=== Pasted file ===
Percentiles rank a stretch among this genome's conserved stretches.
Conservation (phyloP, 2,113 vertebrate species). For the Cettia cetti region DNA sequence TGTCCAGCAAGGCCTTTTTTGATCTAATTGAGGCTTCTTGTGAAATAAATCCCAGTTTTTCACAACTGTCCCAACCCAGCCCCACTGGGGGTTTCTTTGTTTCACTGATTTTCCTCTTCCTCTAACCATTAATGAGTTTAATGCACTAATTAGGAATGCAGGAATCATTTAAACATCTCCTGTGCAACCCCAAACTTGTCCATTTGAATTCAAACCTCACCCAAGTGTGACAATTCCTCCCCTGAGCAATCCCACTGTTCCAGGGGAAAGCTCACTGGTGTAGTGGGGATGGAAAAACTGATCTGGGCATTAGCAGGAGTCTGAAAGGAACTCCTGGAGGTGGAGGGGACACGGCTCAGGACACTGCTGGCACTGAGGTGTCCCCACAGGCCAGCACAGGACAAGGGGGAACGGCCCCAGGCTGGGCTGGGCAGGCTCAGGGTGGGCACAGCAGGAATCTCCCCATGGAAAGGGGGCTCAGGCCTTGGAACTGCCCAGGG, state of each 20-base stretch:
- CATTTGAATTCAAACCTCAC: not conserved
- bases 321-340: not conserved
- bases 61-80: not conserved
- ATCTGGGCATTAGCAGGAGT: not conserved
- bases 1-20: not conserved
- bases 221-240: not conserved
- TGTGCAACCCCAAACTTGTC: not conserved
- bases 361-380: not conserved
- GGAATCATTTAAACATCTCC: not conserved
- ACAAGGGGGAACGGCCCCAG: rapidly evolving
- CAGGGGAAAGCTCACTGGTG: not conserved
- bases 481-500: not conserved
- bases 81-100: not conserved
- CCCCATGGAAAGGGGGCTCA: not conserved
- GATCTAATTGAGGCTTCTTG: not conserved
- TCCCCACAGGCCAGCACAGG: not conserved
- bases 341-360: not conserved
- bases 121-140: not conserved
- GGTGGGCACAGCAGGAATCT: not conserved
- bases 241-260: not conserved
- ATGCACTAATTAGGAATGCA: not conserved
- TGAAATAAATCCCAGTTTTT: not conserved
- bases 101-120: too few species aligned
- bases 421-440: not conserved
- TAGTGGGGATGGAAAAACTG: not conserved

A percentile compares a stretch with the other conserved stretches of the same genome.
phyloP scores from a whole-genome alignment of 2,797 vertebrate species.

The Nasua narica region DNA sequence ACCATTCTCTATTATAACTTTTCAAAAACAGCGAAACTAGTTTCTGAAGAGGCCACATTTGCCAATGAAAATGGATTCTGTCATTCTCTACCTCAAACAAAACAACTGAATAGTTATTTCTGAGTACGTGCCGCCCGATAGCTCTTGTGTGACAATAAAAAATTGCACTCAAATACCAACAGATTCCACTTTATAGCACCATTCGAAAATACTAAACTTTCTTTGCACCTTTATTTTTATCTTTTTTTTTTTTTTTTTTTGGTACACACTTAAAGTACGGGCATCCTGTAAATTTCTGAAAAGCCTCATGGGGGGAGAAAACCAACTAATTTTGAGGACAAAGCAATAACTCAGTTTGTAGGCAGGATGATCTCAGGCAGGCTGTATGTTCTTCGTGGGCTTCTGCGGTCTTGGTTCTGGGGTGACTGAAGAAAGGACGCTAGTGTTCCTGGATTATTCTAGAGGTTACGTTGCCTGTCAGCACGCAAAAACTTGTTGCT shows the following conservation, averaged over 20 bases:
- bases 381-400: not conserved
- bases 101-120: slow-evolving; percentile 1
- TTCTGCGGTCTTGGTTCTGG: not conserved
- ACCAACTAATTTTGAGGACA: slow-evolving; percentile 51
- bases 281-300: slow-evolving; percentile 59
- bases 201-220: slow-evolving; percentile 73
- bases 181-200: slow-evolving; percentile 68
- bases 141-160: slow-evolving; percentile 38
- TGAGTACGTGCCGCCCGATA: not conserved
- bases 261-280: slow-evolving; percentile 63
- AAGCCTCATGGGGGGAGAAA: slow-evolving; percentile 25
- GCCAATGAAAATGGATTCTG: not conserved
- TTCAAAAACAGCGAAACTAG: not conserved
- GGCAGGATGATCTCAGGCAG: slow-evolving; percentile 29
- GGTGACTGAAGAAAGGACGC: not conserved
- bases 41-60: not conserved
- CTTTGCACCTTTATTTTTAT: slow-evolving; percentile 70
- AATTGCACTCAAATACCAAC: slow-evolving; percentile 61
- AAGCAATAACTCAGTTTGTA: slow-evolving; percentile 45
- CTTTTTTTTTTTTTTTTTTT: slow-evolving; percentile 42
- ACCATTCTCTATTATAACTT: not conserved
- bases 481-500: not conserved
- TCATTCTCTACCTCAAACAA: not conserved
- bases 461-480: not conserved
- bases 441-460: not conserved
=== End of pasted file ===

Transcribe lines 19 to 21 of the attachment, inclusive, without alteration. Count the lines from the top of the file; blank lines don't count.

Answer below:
- bases 341-360: not conserved
- bases 121-140: not conserved
- GGTGGGCACAGCAGGAATCT: not conserved